Department of the Dommel Departement van de Dommel 's-Hertogenbosch The eastern part of Batavian Brabant, southern Gelderland
Department of the Scheldt and Meuse Departement van de Schelde en Maas Middelburg Zeeland, Holland south of the Meuse and the western part of Batavian Brabant

After only three years, following a coup d'etat, the borders of the former provinces were restored, though not their autonomous status. They were now also called "departments" and Drenthe was added to Overijssel. In 1806 the Kingdom of Holland replaced the republic to further French interests. It was during this administration that Holland was first split in two, with the department of Amstelland to the north and that of Maasland to the south. East Frisia, then as now in Germany, was added to the kingdom as a department in 1807 and Drenthe split off again making a total of 11 departments.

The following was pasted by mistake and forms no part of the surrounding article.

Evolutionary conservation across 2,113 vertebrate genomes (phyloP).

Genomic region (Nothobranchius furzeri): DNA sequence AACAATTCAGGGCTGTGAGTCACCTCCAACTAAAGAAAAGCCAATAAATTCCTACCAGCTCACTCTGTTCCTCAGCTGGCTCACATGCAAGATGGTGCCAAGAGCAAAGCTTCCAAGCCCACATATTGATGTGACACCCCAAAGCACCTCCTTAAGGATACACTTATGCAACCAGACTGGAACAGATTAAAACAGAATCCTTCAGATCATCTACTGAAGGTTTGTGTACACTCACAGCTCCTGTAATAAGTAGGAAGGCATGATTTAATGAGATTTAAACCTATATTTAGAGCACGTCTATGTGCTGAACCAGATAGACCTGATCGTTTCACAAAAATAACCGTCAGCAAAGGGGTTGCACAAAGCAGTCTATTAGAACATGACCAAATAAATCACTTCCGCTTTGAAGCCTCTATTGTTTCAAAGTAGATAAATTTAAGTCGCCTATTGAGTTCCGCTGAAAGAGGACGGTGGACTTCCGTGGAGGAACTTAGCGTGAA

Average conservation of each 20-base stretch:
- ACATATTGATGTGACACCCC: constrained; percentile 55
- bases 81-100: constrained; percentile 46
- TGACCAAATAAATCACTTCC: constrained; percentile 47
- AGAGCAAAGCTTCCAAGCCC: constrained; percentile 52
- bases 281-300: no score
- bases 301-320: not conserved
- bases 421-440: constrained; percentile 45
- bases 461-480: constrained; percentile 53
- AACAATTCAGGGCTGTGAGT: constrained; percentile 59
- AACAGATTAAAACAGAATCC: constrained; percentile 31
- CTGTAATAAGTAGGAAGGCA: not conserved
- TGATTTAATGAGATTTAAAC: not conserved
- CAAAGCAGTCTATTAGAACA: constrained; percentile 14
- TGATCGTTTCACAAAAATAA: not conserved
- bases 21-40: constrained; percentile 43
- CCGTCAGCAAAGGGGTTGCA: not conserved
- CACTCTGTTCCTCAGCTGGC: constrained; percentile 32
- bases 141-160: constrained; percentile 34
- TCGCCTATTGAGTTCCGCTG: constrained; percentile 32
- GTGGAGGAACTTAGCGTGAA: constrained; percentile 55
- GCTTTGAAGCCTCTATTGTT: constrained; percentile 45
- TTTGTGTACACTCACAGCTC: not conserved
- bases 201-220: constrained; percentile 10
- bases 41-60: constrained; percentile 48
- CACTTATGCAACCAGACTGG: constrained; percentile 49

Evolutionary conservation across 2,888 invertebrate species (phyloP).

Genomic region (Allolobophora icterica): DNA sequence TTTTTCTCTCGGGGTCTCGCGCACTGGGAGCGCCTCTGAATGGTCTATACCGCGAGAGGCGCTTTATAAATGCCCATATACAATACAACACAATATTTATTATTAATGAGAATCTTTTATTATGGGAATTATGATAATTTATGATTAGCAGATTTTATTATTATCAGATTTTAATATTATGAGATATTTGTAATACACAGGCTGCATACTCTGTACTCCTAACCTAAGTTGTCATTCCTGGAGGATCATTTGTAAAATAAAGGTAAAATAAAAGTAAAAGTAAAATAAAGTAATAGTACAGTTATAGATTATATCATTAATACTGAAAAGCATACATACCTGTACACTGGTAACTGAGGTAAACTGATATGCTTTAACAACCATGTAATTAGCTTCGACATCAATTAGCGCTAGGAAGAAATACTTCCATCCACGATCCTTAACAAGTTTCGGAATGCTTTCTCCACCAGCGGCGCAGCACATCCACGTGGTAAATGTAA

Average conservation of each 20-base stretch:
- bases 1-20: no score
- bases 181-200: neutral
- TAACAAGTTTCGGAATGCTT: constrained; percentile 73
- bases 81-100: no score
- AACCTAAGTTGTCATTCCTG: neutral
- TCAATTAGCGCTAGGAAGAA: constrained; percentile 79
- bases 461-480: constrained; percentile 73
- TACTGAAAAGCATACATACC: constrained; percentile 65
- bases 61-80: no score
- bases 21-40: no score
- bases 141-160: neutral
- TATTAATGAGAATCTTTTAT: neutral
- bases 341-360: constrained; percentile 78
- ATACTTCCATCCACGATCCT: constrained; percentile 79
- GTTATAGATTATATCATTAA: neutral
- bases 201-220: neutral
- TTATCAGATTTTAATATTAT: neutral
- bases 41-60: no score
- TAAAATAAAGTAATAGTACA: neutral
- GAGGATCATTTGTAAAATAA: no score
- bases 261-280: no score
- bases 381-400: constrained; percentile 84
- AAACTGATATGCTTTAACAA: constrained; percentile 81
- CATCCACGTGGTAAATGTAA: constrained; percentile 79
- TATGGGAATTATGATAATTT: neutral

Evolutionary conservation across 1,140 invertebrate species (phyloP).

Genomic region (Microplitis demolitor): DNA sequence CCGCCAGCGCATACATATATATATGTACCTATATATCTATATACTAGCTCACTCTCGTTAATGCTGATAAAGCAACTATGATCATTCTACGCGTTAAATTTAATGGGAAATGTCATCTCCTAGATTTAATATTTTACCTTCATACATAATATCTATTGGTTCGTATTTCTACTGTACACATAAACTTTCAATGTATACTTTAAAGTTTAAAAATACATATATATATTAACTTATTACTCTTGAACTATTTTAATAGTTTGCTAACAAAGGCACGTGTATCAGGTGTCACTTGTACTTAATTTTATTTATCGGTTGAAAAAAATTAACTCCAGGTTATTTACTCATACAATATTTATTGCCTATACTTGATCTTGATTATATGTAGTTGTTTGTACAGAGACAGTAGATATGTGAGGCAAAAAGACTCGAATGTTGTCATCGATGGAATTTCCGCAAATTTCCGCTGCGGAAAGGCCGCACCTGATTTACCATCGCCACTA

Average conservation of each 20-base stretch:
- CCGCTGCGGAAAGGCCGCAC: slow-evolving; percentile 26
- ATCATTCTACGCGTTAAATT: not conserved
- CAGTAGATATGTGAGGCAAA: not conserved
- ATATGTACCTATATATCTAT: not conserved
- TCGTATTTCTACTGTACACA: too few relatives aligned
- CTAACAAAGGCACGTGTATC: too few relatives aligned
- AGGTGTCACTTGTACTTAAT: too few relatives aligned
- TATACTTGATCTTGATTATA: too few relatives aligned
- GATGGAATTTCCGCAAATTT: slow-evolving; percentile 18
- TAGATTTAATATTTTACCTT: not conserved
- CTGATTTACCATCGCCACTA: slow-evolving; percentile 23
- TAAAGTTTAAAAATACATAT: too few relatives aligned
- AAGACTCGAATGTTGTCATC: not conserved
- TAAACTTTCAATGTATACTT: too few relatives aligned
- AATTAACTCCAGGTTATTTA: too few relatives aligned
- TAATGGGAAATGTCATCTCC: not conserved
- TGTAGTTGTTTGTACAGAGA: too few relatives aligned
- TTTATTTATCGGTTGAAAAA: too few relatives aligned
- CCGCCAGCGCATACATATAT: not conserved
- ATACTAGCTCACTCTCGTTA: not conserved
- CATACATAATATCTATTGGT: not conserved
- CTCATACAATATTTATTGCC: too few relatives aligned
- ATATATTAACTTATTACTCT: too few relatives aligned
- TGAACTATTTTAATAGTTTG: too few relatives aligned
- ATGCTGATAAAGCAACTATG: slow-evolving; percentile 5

File:Netherlands during French administration 1810-1814.png
Map of the subdivisions of the Netherlands during French administration. Note that East Frisia is not included in this (later) map.

When the Netherlands finally did become fully part of France in 1810, the departments of the kingdom and their borders were largely maintained, with some joined together. They were however nearly all renamed, again mainly after rivers, though the names differed from their Batavian counterparts. Following are their names and the modern day province they corresponded for the most part to:

French Departments in the Netherlands
English name French name Dutch name Modern province(s)
Department of the Zuiderzee Département du Zuyderzée Departement van de Zuiderzee North Holland & Utrecht
Department of the Mouths of the Meuse Département des Bouches-de-la-Meuse Departement van de Monden van de Maas South Holland
Department of the Mouths of the Scheldt Département des Bouches-de-l'Escaut Departement van de Monden van de Schelde Zeeland
Department of the Two Nethes Département des Deux-Nèthes Departement van de Twee Nethen Western North Brabant & Antwerp